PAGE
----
Risk of cancer and exposure to power lines

BMJ 1994; 308 doi: http://dx.doi.org/10.1136/bmj.308.6937.1162a (Published 30 April 1994) Cite this as: BMJ 1994;308:1162
  1. Philips Alasdair
  1. Scientists for Global Responsibility, London SW18 4JQ.

    Still no answers

    EDITOR,--The Danish1 and Finnish2 studies suffered from similar serious shortcomings to those which have plagued much of the published research on the possible adverse health effects of power-frequency magnetic fields.

    Firstly, as part of their objective both studies only considered high voltage ( > 50 kV and > 110 kV) power lines. The effect of this is to greatly reduce the likelihood of any associations being found, because many cases will occur in equally high magnetic fields due to other sources, and the study will not have recorded these as being in a high field. It has been repeatedly shown that magnetic fields from 33 kV down to 415 V distribution lines often give rise to fields in excess of 0.25 μT, and I have recorded 1.5 μT in bedrooms due to 33 kV lines. The effect of this objective alone is to make the results fairly worthless in determining whether there is any link between power-frequency magnetic fields and cancers.

    In the Finnish study the authors calculated fields down to 0.01 μT (10 nanotesia). The average magnetic field in British houses, as a result of wiring, is in the order of 0.03-0.06 μT, and street wiring and low voltage distribution wiring often raises this to well in excess of 0.1 μT. I would be surprised if Finnish magnetic fields were significantly lower, and this would completely mask the analysis of their calculated fields.

    Secondly, the fields were calculated on the basis of the average flow over a full calendar year. The magnetic field at a distance from a power line is critically dependent on the actual phase current values and power factors, and small changes in current balance cause large changes in the calculated field. Yearly average current flows will not provide this essential level of detail, and so the calculated values are likely to have margins of error of at least 100% due to this fact alone.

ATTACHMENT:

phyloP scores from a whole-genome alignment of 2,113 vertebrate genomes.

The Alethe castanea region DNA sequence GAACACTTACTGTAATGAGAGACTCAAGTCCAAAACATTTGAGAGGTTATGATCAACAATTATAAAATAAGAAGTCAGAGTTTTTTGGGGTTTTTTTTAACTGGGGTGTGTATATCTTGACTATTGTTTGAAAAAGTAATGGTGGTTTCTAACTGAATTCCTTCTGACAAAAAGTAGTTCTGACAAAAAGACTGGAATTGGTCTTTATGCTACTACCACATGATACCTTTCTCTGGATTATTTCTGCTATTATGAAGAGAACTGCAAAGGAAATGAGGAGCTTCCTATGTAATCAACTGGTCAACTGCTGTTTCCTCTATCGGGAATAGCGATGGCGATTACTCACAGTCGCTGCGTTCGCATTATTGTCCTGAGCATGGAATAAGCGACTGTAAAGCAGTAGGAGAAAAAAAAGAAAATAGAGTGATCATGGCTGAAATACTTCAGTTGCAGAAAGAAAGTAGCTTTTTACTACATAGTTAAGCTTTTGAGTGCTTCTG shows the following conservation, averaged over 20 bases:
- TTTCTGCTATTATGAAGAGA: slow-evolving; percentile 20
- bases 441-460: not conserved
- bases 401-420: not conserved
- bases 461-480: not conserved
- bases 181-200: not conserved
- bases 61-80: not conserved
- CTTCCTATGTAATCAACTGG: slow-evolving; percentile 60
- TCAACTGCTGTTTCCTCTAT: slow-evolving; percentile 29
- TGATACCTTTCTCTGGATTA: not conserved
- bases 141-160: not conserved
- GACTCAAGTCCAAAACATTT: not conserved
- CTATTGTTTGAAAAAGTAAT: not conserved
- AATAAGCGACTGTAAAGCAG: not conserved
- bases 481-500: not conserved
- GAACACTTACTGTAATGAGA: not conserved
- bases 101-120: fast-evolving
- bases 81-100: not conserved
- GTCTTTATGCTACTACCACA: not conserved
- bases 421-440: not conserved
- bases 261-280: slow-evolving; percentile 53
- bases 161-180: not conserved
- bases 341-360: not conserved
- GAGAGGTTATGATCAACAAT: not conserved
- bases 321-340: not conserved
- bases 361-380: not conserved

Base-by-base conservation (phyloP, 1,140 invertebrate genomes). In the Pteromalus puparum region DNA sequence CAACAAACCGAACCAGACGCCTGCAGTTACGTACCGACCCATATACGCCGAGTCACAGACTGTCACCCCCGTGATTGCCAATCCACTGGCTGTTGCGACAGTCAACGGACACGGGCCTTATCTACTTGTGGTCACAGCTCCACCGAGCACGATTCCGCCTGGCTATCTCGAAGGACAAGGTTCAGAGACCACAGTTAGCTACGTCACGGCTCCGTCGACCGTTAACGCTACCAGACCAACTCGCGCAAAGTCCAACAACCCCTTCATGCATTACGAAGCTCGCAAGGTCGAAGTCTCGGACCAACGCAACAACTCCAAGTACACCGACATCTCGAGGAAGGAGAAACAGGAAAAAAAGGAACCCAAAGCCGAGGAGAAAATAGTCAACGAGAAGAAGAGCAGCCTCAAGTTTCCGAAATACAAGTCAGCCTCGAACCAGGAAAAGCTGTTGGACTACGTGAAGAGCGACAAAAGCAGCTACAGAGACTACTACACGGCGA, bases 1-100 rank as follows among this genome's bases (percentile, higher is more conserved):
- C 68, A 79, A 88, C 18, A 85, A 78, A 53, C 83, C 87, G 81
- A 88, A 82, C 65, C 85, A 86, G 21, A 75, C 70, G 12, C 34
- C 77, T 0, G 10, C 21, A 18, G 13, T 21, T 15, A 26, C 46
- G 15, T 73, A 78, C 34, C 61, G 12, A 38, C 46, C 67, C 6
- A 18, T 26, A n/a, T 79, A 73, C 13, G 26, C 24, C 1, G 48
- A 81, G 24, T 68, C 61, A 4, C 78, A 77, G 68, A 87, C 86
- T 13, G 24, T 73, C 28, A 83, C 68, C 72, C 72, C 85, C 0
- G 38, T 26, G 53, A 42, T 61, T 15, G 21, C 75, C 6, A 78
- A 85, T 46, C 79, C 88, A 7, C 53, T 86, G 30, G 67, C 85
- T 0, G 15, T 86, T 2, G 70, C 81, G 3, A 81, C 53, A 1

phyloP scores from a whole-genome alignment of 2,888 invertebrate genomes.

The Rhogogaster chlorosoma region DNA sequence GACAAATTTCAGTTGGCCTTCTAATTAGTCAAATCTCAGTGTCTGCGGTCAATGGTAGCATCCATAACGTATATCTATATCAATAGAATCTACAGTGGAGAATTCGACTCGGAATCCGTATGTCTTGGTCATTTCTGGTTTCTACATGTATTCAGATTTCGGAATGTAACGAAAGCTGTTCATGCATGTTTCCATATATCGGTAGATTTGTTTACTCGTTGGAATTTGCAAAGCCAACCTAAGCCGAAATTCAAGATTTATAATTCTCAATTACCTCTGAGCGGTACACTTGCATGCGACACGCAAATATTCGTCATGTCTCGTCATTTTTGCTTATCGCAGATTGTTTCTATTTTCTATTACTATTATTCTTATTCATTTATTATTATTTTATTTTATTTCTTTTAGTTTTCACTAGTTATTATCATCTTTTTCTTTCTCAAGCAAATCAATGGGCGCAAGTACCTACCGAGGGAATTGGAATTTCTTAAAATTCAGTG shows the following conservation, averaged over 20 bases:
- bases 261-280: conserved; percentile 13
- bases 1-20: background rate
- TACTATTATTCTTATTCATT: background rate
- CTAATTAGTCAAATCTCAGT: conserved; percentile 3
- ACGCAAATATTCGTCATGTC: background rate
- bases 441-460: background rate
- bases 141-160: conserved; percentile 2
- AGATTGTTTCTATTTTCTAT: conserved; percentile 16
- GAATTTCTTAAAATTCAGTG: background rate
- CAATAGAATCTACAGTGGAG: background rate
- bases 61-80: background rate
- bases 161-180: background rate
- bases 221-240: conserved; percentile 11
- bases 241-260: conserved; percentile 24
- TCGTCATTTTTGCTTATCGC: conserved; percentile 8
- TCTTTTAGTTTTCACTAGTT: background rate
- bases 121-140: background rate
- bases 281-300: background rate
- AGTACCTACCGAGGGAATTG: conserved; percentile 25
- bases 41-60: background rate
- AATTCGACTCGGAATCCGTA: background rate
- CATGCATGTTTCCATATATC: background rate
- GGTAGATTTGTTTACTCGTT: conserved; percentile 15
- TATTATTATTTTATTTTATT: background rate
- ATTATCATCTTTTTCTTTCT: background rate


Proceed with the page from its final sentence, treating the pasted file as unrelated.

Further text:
Thirdly, if, as has been suggested, the critical exposure period is night time, when people are resting, then the exposure during winter months will be many times that during the summer months. In the United Kingdom, especially in rural areas, overnight field levels can be three times the day values during winter months due to loads from off-peak storage heating.

    Finally, most of the possible mechanisms which have been suggested and shown in cellular experiments as being responsible for biological effects of electromagnetic fields are based on resonance phenomena, which involve both the alternating power-frequency field and the earth's local geomagnetic field. None of the epidemiological studies published to date have collected this essential extra data.


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